How To Clean A Cat Tree With Fleas {Get Rid Of Fleas & Keep Them Away}

Did you recently see a flea in your cat’s hair? Do you want to know how to clean a cat tree with fleas.

Are you now looking for a kitty-safe way to disinfect your cat’s belongings?

The first thing you should do is spray the cat tree with a flea spray Available On Amazon to kill the fleas, then there are a few more things you need to do which I will cover below.

How To Clean A Cat Tree With Fleas?

To clean a cat tree with fleas you need to brush the cat tree all over with a firm brush then vacuum the lose dirt.  Then disinfect with a cleaning product and soak and rinse.

Fleas are nuisance and can be easily eradicated with flea-fatal treatment for your cats and a good scrub to all your furniture, floors and walls. Fleas thrive in little crevices and corners so make sure those are the ones thoroughly cleaned.

How to clean a cat tree from fleas

Can You Clean a Cat Tree?

Yes, absolutely! And it is recommended that you should regularly too. Leaving your cat tree messy can lead to allergic reactions by you and your family members (especially if your cat sheds a lot).

There are lots of ways to clean cat trees. It may depend on what your goal is. If you want to just give it a good brush and vacuum to get rid of the superficial hair, that’s great for maintenance.

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If you want to deep clean and disinfect your cat tree you may need to use antibacterial products and a few more chemicals to kill all those harmful microorganisms.

If the hair is all matted and stuck to your carpets, a simple brush or vacuum won’t do. You’ll have to introduce moisture and pick the clumps out manually. It’s best to maintain the cat tree so it never reaches this stage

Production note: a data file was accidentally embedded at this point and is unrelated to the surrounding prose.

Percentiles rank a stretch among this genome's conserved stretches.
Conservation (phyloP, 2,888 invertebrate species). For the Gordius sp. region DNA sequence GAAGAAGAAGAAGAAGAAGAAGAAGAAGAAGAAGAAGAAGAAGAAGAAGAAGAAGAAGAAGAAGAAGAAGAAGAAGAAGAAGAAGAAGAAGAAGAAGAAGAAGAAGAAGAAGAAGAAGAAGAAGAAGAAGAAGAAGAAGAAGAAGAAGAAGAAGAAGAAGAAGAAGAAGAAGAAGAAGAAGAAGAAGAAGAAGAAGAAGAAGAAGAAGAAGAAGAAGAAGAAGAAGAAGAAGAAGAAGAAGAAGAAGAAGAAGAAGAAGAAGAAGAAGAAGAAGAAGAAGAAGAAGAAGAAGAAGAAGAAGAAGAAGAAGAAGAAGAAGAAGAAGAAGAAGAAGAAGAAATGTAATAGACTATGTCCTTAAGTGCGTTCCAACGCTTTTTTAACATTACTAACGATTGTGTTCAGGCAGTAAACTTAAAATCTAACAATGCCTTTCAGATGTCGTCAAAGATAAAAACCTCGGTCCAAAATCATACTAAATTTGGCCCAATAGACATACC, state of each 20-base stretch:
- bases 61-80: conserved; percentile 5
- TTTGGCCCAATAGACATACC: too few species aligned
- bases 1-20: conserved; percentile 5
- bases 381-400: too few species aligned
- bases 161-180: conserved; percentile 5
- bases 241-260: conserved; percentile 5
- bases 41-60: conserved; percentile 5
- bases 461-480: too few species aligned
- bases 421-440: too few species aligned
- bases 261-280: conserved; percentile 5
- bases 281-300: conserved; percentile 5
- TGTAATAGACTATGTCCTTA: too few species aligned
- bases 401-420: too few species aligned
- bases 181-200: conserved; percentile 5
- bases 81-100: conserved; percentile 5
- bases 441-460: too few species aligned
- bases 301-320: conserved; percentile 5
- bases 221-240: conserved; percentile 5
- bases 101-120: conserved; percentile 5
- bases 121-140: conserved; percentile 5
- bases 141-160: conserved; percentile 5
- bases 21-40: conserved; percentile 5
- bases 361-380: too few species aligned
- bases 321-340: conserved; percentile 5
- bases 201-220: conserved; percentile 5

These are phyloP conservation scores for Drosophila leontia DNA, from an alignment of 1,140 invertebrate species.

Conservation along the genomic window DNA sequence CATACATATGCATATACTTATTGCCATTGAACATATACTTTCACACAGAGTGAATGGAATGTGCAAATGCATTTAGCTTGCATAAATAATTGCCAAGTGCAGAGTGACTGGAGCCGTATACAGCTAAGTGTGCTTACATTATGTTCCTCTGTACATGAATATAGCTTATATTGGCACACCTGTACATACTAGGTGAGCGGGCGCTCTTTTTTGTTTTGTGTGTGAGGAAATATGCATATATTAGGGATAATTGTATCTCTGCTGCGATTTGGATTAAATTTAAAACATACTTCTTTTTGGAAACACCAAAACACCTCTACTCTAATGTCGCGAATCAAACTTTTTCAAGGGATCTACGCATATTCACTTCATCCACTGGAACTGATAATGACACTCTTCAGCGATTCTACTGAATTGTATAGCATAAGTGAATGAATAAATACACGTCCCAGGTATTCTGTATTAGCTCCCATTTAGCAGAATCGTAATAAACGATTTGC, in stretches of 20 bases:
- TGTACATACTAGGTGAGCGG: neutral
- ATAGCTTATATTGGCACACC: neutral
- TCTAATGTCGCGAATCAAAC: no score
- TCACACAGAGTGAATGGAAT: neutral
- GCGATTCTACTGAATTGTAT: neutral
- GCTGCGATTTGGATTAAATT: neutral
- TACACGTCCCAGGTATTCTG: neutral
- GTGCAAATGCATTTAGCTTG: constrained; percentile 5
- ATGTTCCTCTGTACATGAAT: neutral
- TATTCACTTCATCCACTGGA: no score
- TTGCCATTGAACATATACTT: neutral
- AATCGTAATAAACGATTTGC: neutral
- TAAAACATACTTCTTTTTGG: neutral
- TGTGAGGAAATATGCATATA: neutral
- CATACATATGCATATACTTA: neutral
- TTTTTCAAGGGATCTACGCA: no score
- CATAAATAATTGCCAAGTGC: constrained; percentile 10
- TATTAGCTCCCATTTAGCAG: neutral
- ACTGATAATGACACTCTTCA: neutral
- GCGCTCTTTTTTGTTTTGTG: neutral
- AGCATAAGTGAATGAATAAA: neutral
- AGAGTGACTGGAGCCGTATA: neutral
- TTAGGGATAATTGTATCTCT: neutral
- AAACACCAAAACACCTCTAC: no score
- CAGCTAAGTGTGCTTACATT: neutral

How Do You Disinfect a Cat Tree?

Cleaning a cat tree the traditional way sometimes just doesn’t cut it. It won’t get rid of all the bacteria and other microorganisms. Here is a step-by-step approach to deep cleaning and disinfecting your cat tree:

  1. Disinfect: Lots of cleaning products are available online that are combinations of hydrogen peroxide and water. Spray this solution all over the cat tree including the scratching post, hammocks, burrows etc. Leave it on for a few minutes and then wipe all the surfaces with a dry towel or tissues. Don’t let you cat climb the tree while you do this step.
  2. Soap and rinse: Just like you do the dishes, take some dish soap on a sponge, dip it in some water and Ruba-dub-dub! As before, cover all surfaces. Take another wet towel and wipe away all the foam and soap.
  3. Dry it out: Take a clean towel and dry out the entire cat tree. Some moisture may persist. If this is the case, use a hairdryer or fan. Alternatively, you can leave the tree to soak in some sunlight or next to a heater. Make sure it dries out within an hour or two so it doesn’t create another microenvironment inviting more bacteria.

What Kills Fleas on Cat Trees Instantly?

There is virtually no instant kill substances available for a flea massacre. It takes just a little bit of patience with instantly available substances at home.